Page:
Try 'rainbow breathing'

One essential function that can help reduce your feelings of anxiety or other unregulated nervous system effects is deep, lateral breathing, sometimes called 'rainbow breathing' in the pediatric population.

To use this breathing technique:

  • Get into a comfortable position.
  • Inhale as deeply as is comfortable for you. Feel your rib cage expand forward, to the sides and back.
  • As you inhale, reach your arms overhead, then bring them down to your sides as though you're making a rainbow with your arms.

Hopefully this article has shed some light on the causes of painful penetration and why inserting tampon is painful. Click here to read the original article at Giddy.com, and use this simple contact form if you'd like to make an appointment at one of our offices.

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I went to Heather after the birth of my third child. It was lucky, really, that I was referred to her, because my doctor had referred me to a surgeon for a possible hysterectomy or pelvic wall rebuild. Thankfully, I went to Heather before undergoing either surgery, she was able to fix the problem. She has studied extensively in women's health--even written a book about it--and was able to diagnose my problem, suggest a course of treatment (6 weeks), and then follow through with said treatment. By the end, as she said, I was as good as gold. Boy, was it worth it! Though uncomfortable to talk about, much less write about, it is worth getting the word out there. If you have painful intercourse, especially after birth or other trauma, the treatment may be as simple as Physical Therapy (with Heather, of course). I highly recommend her.

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I can’t speak highly enough of the theapists at Femina Physical Therapy and how much they have helped me grow, discover, and love my body. I had had painful sex for my entire life, and didn’t know that there was anything that could be done about it. It was at the point where my husband and I were not having sex for MONTHs, because it was just too frustrating, and I hated feeling like I was the ONLY woman out there who had this problem, especially at my age. I finally brought it up to my doctor because I was turning 40 and my husband and I were barely having enough sex to conceive. And she brought up pelvic floor, PT. I didn’t even know this was a “thing”.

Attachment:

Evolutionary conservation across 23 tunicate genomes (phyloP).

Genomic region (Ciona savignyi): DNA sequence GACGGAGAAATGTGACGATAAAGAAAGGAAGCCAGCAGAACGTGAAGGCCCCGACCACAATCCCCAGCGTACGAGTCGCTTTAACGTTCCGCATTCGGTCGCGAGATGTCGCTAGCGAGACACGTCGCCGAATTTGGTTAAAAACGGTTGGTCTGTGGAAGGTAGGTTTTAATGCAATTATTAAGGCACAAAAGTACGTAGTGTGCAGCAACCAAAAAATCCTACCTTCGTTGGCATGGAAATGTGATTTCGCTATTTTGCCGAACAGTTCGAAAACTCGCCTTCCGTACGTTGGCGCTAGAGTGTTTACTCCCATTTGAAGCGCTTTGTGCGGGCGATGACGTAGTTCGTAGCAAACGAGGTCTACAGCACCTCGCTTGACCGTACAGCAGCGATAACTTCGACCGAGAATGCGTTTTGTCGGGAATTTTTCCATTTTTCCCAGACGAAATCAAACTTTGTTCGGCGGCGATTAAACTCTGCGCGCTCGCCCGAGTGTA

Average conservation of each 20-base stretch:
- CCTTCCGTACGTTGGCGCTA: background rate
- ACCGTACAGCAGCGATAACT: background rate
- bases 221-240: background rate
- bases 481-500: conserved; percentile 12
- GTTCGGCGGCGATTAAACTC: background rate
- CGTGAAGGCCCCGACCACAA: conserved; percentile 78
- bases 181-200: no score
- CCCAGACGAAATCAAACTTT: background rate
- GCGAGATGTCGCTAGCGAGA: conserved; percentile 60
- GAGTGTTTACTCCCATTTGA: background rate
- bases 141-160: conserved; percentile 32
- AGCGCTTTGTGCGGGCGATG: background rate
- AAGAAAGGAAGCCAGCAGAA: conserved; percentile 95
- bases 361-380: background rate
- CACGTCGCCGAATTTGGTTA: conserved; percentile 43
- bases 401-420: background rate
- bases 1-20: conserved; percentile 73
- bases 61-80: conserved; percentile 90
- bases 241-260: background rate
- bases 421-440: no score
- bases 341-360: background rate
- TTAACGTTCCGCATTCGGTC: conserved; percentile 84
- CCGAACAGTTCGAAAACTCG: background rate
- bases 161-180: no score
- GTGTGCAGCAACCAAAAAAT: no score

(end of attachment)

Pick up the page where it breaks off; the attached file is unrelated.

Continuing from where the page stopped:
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I have been going to see Heather for a while now, and I can't tell you enough how much she has improved my quality of life. Heather specializes in issues like pelvic floor, but I see her for other orthopedic issues.

I have a lot of chronic joint pain and dysfunction issues (back, hips, neck) that require that have ongoing physical therapy maintenance. The effects of my problem joints/areas overlap and interconnect with each other in complex ways, so helping me requires really having a complete understanding of the entire skeletal and muscular system. Pain does not always appear where the problem actually is, the human body is a twisty, many-layered puzzle. I have an exercise program I do at home and I am very functional, but there are just something things I need a PT to help me out with.

Read more: Testimonial by Jamie M.

Testimonial by Jamie M.

I have been going to see Heather for a while now, and I can't tell you enough how much she has improved my quality of life. Heather specializes in issues like pelvic floor, but I see her for other orthopedic issues.

I have a lot of chronic joint pain and dysfunction issues (back, hips, neck) that require that have ongoing physical therapy maintenance. The effects of my problem joints/areas overlap and interconnect with each other in complex ways, so helping me requires really having a complete understanding of the entire skeletal and muscular system. Pain does not always appear where the problem actually is, the human body is a twisty, many-layered puzzle. I have an exercise program I do at home and I am very functional, but there are just something things I need a PT to help me out with.

Read more: Testimonial by Jamie M.